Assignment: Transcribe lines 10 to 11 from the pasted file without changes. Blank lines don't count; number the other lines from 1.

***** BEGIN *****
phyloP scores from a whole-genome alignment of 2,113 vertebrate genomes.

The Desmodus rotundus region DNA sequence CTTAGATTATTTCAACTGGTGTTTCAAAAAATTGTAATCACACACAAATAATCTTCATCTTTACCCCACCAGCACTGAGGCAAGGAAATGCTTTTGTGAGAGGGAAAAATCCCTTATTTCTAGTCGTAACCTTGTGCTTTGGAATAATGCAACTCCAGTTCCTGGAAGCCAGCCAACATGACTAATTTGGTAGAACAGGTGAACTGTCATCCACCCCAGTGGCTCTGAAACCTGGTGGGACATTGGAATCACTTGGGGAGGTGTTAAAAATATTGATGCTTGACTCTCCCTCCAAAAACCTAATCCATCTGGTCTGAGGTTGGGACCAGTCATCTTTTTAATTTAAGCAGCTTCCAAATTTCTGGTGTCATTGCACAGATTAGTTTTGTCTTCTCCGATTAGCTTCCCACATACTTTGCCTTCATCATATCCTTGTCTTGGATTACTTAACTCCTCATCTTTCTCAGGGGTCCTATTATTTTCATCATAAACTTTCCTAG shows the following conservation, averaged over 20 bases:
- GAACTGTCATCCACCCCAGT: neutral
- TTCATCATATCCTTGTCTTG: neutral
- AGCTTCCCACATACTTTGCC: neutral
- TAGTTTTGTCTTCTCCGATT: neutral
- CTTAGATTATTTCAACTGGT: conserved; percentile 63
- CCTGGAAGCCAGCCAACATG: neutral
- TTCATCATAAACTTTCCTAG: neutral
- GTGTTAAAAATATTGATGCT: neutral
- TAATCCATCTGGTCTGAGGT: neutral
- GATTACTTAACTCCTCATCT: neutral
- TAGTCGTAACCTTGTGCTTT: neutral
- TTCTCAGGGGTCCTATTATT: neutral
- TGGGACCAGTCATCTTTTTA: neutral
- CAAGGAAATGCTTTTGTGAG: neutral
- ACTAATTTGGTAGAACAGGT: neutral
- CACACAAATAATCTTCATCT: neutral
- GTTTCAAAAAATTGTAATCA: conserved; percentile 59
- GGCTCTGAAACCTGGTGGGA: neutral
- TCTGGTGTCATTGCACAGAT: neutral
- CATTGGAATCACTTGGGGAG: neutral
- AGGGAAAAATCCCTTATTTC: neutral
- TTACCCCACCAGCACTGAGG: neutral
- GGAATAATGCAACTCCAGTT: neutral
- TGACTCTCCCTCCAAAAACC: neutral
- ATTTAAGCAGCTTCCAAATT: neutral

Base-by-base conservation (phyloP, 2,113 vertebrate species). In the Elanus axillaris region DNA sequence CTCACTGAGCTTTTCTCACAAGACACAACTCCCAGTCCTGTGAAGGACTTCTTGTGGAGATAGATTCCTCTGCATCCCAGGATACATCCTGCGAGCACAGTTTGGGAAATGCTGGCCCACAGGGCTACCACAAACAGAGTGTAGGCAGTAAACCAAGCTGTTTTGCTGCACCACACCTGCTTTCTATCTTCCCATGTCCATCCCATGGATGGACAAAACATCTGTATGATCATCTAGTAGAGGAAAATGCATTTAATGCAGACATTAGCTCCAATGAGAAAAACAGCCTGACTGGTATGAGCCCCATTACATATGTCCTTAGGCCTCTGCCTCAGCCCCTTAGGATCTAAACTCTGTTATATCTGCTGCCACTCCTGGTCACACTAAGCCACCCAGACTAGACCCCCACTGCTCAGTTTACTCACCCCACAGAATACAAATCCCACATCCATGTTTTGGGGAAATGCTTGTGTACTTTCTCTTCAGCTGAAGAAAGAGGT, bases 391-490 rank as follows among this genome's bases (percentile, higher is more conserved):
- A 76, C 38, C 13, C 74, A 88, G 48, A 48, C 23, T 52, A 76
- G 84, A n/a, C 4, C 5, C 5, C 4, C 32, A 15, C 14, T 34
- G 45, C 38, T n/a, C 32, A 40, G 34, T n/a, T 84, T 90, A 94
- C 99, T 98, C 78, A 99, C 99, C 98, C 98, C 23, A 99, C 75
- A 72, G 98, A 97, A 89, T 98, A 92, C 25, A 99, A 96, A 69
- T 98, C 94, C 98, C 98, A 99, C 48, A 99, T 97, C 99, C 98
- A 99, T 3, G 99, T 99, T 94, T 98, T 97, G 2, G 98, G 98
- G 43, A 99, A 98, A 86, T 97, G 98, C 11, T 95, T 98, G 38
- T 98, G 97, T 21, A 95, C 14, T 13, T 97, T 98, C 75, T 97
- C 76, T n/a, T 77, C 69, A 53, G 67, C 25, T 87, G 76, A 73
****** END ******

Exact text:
- GTGTTAAAAATATTGATGCT: neutral
- TAATCCATCTGGTCTGAGGT: neutral